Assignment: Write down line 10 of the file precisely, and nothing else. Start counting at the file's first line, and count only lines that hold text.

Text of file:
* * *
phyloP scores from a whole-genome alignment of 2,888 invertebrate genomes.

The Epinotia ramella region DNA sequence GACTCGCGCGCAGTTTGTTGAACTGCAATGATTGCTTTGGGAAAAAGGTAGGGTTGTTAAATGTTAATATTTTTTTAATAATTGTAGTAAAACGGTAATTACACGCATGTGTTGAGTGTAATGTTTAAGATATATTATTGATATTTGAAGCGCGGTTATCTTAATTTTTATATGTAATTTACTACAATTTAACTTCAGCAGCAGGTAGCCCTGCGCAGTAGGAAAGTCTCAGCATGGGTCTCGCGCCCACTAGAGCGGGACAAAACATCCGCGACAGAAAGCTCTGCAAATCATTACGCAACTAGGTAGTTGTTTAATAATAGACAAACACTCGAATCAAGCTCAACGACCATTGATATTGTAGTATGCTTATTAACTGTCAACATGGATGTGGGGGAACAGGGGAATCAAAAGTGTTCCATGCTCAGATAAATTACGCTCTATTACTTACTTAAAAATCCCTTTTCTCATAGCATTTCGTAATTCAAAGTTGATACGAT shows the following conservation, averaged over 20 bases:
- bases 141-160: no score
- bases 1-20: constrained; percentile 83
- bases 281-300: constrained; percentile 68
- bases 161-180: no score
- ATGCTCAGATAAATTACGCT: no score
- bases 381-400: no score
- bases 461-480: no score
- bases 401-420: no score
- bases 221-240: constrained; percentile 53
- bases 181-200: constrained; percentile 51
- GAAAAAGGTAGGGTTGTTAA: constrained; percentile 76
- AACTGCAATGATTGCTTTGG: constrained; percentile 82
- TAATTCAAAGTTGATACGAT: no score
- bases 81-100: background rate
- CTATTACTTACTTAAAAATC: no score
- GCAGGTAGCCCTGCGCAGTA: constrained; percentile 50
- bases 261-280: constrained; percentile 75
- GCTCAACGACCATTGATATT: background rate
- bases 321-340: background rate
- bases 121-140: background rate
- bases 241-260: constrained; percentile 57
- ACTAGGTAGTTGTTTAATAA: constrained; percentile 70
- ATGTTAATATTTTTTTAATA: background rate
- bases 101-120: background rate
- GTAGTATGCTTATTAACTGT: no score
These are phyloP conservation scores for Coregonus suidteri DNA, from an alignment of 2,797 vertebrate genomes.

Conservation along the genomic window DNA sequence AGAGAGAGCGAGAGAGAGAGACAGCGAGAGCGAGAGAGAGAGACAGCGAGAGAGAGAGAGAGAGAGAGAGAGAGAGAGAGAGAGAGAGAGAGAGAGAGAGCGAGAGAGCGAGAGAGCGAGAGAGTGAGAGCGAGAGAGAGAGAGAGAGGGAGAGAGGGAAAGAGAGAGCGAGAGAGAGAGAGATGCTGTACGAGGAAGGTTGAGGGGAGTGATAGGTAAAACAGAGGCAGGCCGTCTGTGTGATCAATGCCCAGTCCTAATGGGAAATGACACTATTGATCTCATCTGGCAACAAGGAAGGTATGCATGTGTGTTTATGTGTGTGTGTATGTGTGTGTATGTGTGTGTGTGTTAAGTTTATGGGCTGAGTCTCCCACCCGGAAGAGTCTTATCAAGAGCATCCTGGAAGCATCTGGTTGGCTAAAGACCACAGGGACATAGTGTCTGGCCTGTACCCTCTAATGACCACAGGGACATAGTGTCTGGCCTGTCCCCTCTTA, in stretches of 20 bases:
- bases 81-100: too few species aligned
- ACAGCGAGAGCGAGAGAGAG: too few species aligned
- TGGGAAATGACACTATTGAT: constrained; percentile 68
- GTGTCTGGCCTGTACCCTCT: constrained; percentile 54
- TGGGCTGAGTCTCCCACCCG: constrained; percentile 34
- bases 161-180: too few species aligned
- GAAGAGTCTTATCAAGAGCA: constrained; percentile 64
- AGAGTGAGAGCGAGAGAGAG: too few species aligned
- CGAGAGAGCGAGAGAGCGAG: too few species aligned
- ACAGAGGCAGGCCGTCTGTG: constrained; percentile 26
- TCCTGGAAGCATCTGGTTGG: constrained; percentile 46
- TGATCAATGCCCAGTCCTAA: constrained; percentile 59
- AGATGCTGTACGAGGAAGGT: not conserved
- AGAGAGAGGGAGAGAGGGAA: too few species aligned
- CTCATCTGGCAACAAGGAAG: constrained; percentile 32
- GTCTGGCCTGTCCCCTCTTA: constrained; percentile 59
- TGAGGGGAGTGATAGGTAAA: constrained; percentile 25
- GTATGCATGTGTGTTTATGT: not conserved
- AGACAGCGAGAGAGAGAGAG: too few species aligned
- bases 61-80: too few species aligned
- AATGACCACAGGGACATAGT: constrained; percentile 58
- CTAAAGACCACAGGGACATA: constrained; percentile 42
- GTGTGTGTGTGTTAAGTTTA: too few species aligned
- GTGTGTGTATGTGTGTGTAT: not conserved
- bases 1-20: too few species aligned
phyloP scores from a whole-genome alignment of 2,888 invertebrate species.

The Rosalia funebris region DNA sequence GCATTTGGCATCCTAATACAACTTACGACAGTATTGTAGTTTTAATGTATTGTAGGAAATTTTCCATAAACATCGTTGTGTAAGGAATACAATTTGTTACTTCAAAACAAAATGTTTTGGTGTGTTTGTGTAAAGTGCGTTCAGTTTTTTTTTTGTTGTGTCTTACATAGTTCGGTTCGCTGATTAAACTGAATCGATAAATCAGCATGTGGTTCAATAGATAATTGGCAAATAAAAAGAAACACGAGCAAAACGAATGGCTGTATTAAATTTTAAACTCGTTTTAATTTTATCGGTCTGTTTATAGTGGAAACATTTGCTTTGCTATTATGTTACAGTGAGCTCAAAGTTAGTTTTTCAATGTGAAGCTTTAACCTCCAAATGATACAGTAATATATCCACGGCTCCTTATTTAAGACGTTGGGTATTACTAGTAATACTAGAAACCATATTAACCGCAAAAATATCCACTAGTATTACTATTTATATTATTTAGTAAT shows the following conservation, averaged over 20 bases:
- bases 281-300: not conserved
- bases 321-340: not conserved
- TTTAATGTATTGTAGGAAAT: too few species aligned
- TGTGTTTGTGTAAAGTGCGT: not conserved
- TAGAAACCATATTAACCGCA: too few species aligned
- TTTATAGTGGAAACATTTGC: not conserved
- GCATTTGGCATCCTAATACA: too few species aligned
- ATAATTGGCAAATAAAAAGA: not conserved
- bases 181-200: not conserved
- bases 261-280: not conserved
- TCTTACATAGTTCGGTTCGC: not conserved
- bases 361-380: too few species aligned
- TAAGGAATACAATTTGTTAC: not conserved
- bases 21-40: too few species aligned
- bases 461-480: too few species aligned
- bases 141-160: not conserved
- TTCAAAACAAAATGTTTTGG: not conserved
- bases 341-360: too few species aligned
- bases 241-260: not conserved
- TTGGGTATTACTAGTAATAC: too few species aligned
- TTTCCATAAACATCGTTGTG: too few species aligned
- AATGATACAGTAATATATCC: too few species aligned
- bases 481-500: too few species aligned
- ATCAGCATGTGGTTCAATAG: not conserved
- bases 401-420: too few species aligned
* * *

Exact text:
- bases 401-420: no score